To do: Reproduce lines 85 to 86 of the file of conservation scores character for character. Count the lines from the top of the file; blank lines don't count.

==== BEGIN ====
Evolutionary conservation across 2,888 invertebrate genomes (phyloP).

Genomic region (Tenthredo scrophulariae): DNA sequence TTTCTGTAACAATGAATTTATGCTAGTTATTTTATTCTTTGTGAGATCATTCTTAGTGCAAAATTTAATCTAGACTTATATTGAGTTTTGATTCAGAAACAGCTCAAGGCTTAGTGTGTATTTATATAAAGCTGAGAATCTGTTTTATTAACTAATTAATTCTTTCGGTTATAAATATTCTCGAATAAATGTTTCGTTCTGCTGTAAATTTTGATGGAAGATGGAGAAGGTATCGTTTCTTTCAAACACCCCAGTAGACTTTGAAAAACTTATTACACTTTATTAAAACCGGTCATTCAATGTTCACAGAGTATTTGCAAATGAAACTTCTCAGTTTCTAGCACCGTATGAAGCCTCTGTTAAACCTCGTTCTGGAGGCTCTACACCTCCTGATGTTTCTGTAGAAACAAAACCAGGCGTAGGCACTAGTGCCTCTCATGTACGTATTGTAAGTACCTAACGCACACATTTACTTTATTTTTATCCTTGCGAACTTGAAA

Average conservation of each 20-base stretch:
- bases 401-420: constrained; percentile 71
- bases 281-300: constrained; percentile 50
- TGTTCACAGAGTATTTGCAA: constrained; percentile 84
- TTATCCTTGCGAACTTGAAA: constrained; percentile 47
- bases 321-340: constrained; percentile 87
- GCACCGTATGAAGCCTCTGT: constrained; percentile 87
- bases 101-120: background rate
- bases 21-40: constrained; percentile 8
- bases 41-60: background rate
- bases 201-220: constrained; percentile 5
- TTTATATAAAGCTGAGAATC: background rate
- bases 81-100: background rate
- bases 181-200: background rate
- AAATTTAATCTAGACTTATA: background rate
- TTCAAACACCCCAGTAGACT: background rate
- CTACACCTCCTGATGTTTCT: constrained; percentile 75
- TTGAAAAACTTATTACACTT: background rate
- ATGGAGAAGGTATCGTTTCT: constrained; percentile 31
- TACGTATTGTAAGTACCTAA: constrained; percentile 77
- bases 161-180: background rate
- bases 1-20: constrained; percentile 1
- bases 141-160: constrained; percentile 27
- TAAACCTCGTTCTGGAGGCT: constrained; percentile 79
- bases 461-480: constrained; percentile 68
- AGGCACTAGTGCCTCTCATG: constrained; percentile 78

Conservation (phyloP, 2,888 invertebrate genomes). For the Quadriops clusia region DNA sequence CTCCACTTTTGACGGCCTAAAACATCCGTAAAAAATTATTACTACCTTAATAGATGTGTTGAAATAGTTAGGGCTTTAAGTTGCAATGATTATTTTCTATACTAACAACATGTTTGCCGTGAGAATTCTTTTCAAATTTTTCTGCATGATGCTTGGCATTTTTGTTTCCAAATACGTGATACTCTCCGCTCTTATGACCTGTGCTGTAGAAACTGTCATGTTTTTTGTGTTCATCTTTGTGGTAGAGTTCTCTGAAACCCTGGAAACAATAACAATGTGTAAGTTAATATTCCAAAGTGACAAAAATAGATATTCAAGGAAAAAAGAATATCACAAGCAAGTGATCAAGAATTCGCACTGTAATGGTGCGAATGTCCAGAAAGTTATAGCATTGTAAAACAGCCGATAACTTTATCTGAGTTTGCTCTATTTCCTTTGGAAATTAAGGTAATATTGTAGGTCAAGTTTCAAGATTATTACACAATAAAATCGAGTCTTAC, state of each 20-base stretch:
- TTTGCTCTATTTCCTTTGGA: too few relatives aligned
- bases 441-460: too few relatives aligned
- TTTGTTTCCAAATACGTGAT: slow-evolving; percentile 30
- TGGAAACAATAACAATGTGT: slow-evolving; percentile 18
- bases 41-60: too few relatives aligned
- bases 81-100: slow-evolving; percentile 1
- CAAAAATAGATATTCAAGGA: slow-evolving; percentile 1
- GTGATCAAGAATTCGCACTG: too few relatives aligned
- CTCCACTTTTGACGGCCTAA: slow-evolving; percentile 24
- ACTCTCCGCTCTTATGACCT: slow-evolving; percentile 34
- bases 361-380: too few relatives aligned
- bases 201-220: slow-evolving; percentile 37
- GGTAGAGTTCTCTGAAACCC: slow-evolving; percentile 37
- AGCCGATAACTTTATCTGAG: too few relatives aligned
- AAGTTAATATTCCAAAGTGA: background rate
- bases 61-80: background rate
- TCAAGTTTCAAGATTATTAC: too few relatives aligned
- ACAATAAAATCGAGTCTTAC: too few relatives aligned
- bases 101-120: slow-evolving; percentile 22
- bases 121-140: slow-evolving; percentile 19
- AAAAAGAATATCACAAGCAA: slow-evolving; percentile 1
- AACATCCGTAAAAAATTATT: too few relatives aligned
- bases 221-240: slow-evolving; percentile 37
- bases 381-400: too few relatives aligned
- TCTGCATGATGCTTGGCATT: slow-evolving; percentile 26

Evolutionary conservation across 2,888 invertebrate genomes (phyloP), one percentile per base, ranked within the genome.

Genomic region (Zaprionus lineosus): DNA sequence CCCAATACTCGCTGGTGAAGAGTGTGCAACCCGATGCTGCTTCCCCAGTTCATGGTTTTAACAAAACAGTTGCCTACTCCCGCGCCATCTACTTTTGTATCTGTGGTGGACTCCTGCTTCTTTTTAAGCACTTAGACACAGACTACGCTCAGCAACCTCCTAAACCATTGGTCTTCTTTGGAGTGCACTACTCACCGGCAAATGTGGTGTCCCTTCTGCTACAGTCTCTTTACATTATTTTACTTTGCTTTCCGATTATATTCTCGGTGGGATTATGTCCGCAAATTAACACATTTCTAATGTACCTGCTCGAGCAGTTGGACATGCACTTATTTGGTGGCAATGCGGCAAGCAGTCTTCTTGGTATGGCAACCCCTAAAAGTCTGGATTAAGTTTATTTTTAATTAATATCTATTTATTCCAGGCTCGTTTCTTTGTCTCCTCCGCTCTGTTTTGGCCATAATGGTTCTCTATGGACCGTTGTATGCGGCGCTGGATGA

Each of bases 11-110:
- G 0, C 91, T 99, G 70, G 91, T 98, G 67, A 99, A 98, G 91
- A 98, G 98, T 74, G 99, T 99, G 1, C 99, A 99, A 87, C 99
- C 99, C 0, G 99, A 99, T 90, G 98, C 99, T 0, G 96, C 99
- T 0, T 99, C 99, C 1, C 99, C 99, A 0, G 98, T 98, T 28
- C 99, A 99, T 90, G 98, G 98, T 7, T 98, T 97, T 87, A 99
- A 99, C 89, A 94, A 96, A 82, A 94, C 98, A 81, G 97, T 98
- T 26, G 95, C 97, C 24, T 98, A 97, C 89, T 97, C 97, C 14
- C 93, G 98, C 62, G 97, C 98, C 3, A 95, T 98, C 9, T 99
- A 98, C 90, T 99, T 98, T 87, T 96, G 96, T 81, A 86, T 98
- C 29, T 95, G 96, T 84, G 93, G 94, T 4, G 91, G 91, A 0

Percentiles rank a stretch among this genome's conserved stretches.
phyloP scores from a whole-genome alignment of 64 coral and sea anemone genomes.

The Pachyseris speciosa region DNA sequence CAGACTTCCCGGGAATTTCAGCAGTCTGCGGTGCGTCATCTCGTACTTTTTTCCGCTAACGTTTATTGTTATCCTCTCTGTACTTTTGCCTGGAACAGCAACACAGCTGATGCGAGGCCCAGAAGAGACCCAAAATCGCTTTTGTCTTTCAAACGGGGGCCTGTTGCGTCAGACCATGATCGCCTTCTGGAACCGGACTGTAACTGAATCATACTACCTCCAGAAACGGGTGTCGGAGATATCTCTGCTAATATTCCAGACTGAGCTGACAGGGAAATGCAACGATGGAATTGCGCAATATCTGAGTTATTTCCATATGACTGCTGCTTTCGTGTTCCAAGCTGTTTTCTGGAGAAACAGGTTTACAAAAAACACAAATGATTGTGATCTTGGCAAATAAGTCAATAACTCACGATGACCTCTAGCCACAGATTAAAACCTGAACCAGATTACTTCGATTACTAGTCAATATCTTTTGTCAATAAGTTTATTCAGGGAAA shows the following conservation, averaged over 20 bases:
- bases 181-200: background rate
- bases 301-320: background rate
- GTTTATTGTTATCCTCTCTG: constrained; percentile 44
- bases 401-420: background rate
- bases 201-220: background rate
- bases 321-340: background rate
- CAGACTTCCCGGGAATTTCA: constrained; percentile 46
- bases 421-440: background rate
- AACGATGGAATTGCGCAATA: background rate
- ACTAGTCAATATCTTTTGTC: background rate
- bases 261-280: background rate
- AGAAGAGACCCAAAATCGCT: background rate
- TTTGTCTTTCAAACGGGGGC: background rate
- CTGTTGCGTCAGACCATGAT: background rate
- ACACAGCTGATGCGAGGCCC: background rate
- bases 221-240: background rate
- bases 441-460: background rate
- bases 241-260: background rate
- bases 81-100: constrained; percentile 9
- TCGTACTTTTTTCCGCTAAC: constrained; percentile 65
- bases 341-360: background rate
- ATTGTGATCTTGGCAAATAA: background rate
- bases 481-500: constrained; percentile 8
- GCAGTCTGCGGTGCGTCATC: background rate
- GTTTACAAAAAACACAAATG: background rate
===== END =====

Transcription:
- ACACAGCTGATGCGAGGCCC: background rate
- bases 221-240: background rate